My daughter loves stories, particularly about taking care of animals. She has an insane vocabulary, so if you sit and listen, and ask just the right questions, you may get to hear a 45-minute story about the adventures of seal, turtle, and momma and baby bird. She loves making things, so she might be building them a house to keep out the cold–just like in her Creative Galaxy tv show–or helping them hide from predators like in Go, Diego, Go. She might use words from those shows, but they get wrapped up in all the other thousands of other words and phrases she’s picked up. You might not notice that she’s scripting until you ask a question in just the wrong way and she screams. Or tells you to stop talking. In fact, it takes so much knowledge to participate in her world that only a few adults and almost no children can do it. But it’s worth it, because that world is beautiful and caring and overflowing with new facts and ideas and creations.
My daughter has autism. We suspected well over a year ago, debated for a long time about going to the doctor, and received a diagnosis last spring. This process made me stop writing, partly because I felt I needed to read and read and read. A diagnosis helped direct me to books and ideas that feel relevant. Like the incredible The Reason I Jump, one of the few books I think should be required reading for everyone now that so many children are on the spectrum. I’ve been able to empathize more, to understand rather than feel frustrated when she doesn’t listen the 20th time you ask a question, or when she screams and hides because we need her to put a sweater on. Instead of trying to change her, getting a diagnosis has deepened and improved our relationship by helping us understand the “behaviors” (screaming, hiding, not listening) that used to seem incomprehensible.
I also stopped writing last spring because of privacy concerns. She’s high-functioning, which means that we have the privilege of “passing” as neurotypical. Sometimes you really wouldn’t guess that she’s on the spectrum. Indeed, most of the people I share the diagnosis with try to prove me wrong. Friends and family intensely wish for her to be “normal,” for all of this to be normal, that she’ll grow out of it, that school or discipline or maturity will cure every behavior. But sometimes being autistic is the only explanation, the only way to understand her building panic and even aggression when that sweet kid at the park just wants to say hi and be friends.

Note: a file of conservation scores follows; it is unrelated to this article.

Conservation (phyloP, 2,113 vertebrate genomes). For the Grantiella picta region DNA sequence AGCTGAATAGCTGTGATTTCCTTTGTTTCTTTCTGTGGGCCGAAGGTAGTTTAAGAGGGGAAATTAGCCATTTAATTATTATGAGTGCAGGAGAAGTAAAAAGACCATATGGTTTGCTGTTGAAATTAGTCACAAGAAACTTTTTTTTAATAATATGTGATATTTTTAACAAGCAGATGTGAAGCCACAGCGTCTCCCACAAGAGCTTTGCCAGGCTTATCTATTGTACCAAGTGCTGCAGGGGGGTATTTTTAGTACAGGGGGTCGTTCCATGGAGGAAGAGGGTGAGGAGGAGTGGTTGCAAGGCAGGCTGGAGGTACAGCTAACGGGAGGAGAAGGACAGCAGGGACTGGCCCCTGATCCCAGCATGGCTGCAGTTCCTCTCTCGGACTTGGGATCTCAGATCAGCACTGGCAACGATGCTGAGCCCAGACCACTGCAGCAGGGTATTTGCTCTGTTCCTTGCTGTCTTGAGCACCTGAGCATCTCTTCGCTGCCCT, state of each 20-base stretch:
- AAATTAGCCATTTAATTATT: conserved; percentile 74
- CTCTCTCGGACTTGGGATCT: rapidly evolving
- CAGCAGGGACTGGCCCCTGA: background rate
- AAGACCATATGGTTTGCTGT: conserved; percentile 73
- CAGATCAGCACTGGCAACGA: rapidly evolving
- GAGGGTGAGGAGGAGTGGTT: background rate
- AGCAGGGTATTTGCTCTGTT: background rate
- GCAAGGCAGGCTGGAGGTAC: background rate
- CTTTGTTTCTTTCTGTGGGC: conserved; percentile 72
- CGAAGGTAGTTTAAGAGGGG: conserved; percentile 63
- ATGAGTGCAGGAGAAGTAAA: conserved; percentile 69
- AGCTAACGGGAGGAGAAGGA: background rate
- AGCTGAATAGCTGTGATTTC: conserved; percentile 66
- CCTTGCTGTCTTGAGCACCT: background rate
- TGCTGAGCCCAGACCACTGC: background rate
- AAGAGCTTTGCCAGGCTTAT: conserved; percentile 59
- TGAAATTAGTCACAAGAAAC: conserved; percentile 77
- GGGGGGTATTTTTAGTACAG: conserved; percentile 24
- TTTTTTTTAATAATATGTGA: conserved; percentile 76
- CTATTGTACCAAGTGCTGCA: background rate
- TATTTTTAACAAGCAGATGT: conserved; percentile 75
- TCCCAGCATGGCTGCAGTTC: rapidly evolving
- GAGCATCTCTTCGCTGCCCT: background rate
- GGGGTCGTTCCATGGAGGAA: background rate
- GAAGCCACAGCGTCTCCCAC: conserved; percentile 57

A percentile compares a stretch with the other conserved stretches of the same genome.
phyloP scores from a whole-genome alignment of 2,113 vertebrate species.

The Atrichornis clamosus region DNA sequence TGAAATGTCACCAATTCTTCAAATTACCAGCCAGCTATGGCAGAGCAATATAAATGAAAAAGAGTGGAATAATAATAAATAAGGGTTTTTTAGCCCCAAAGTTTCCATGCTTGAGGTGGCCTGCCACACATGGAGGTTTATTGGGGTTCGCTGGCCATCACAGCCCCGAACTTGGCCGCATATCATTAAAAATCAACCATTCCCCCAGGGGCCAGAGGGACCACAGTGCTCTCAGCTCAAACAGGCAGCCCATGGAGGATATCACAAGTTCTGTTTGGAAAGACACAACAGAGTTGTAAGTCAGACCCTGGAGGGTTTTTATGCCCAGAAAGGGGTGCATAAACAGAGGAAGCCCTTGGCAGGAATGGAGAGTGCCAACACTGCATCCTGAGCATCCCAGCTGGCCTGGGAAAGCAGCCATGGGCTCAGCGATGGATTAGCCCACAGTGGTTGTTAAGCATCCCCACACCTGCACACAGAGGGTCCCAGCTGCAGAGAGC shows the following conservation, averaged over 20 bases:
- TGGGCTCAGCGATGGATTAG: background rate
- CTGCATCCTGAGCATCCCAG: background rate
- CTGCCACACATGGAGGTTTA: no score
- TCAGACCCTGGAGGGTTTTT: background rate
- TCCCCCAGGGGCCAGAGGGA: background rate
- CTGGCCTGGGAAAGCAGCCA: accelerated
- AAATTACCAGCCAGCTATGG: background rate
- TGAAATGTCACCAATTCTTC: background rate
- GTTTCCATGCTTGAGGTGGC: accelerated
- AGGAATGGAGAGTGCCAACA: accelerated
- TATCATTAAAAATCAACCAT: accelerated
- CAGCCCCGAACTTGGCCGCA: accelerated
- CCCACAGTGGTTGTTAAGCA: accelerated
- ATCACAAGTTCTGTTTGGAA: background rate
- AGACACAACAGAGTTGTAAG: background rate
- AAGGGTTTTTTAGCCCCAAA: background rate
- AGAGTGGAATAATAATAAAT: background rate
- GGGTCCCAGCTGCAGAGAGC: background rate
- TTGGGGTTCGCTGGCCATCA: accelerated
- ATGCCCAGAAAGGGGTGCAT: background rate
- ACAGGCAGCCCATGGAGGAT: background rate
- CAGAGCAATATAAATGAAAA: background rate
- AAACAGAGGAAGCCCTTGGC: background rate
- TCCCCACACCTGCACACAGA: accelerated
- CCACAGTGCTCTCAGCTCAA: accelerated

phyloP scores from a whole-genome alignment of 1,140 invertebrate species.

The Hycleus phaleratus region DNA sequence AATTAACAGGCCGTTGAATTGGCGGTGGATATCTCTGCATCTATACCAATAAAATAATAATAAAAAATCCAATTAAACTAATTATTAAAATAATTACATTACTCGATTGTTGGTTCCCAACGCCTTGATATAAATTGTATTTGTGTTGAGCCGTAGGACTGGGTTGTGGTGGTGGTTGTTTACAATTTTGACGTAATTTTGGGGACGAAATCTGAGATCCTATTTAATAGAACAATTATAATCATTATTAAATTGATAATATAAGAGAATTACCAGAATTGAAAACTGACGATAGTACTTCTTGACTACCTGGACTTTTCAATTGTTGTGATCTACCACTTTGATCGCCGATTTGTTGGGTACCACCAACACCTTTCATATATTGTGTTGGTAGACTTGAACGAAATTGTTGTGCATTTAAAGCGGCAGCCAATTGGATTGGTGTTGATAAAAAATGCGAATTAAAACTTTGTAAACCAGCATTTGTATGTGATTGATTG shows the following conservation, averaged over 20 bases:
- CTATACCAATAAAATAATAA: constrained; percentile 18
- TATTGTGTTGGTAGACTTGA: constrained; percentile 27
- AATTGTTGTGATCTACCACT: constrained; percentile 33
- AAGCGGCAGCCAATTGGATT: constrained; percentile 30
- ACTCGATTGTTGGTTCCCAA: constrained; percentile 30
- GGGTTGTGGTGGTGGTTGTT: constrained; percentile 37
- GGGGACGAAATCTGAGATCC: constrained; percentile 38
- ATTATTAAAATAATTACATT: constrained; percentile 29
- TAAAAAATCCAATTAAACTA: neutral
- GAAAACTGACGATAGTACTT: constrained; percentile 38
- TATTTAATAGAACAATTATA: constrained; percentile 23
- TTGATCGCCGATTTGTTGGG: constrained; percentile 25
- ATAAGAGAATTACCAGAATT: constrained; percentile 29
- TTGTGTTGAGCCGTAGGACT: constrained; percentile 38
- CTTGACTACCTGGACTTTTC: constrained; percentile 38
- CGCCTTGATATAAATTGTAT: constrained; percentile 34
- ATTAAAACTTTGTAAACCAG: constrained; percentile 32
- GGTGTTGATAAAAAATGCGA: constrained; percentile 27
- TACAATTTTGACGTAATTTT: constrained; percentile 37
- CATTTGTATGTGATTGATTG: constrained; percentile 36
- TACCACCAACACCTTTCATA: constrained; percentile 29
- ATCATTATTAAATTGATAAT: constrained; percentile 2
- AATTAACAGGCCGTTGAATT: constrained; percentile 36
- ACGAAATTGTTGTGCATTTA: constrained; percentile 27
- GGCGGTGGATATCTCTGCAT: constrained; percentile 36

Should I not write in order to protect her, so that she can continue to pass as neurotypical as a teenager and adult? At times talking about diagnosis seems like the only way to explain to that sweet kids’ parents that my daughter might really enjoy being friends, and in fact can be an amazing friend, just not right at this moment. But I’m afraid people will get scared away, that they won’t want our complications in their life. They won’t want their kid to have to work harder or make up for a playmate’s social deficits. They won’t want their kid to get bored when my daughter ignores them for a half hour to focus on her stories. I feel incredible gratitude for the family of my daughter’s best friend. They’ve stayed steady and strong and even grown closer throughout the diagnosis, and after hearing from other parents of children with autism I know my daughter is lucky to have a close friend. But I’m also growing past my anxiety around my daughter’s social skills and realizing, for myself, that friendship doesn’t need to be a favor, a neurotypical kid isn’t a martyr for being friends. My daughter, and other kids on the spectrum, can contribute so much to a friendship, just with their own particular variety of complications.